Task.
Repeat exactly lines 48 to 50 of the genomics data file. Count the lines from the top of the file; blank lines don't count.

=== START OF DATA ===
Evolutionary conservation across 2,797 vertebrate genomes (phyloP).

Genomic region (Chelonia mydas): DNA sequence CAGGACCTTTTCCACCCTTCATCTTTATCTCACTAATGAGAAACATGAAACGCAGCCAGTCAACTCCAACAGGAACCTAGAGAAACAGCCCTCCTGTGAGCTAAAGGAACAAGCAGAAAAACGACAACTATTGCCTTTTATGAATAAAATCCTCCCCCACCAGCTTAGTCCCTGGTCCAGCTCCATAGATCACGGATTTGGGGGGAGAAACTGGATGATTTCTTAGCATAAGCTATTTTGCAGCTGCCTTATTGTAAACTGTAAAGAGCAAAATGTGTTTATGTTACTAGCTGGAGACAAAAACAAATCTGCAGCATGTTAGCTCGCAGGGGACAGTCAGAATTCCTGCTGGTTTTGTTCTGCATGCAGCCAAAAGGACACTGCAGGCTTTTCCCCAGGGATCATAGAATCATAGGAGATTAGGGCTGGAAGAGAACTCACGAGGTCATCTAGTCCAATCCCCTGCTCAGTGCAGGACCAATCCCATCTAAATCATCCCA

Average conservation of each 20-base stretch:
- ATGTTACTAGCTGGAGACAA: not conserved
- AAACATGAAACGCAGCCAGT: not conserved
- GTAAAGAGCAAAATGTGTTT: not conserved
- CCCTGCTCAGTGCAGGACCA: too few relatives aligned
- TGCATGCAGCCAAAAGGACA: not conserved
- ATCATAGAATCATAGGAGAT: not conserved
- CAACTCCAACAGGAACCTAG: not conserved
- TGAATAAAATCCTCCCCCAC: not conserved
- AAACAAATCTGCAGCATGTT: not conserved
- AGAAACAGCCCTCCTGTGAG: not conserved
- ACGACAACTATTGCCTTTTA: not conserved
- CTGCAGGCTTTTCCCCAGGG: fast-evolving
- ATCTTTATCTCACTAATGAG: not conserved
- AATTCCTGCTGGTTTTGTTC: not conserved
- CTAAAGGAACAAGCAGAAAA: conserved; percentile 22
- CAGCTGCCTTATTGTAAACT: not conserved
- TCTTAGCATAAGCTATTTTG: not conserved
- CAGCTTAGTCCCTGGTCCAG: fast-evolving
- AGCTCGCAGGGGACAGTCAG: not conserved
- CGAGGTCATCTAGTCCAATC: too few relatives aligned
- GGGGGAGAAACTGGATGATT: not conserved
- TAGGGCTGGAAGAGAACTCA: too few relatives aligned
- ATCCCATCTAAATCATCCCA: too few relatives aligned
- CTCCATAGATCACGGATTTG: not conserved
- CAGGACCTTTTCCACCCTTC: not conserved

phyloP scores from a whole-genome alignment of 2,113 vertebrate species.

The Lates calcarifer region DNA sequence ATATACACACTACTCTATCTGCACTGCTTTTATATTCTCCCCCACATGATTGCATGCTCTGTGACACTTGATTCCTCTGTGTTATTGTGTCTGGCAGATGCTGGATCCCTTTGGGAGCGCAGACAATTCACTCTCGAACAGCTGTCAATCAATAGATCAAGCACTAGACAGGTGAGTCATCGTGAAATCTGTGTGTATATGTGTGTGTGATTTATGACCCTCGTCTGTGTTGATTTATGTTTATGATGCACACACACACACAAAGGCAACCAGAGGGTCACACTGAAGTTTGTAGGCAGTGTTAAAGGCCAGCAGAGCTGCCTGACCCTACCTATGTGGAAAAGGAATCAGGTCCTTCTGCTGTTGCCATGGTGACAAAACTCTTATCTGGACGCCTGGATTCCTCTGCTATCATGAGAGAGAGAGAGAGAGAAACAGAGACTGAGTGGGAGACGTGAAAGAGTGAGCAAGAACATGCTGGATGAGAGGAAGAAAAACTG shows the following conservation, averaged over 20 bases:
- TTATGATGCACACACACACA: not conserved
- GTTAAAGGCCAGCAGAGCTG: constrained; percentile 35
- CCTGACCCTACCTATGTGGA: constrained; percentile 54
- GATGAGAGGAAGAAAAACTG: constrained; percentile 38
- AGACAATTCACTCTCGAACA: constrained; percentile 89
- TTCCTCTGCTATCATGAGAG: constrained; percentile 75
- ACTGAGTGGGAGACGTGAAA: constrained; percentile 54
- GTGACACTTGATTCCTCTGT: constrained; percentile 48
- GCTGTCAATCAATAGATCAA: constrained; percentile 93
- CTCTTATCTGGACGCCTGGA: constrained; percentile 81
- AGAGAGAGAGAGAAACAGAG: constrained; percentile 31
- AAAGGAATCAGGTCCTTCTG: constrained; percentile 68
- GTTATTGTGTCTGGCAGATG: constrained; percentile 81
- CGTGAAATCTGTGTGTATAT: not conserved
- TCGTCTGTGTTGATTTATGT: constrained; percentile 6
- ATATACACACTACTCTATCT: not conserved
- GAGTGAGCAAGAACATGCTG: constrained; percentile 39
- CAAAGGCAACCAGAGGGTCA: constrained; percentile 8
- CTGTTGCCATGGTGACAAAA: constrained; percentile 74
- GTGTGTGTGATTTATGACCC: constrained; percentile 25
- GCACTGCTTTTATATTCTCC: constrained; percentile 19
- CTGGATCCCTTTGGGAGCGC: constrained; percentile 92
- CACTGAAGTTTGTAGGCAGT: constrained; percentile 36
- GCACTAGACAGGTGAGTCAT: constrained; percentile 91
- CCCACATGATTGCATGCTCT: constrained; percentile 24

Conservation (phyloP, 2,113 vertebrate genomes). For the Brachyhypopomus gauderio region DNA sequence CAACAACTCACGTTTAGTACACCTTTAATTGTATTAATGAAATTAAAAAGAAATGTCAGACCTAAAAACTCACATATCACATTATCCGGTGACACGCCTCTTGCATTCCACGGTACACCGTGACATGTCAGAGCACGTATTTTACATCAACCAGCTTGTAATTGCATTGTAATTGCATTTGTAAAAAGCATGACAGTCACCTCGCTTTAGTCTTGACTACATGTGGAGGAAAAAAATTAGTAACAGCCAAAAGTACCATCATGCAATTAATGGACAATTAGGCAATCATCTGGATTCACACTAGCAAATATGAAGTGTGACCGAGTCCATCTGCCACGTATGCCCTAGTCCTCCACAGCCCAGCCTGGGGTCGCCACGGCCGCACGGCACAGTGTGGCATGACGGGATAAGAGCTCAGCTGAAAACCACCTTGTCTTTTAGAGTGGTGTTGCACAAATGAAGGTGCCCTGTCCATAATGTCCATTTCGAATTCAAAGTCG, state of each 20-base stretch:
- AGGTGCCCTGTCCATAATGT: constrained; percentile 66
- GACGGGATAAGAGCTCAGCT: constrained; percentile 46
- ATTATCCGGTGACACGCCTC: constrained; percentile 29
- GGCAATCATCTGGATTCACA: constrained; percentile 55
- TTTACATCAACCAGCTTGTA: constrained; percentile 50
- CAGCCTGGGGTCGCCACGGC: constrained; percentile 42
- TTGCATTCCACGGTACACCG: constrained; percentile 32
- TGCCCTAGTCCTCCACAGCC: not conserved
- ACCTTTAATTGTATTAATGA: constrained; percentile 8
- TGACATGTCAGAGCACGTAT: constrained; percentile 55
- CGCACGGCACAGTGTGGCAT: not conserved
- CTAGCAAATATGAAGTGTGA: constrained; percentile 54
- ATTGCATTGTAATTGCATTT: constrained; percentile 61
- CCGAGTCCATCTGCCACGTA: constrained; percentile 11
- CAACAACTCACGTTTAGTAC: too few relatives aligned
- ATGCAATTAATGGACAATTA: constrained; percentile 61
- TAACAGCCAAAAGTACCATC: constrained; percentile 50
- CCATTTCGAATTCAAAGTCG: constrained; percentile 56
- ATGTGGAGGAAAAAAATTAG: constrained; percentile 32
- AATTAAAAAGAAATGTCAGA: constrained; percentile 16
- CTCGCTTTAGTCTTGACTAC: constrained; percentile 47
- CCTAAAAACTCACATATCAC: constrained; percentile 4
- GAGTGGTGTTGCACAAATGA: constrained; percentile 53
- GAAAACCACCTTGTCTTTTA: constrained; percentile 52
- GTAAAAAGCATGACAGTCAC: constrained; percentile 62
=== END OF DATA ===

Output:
- CAAAGGCAACCAGAGGGTCA: constrained; percentile 8
- CTGTTGCCATGGTGACAAAA: constrained; percentile 74
- GTGTGTGTGATTTATGACCC: constrained; percentile 25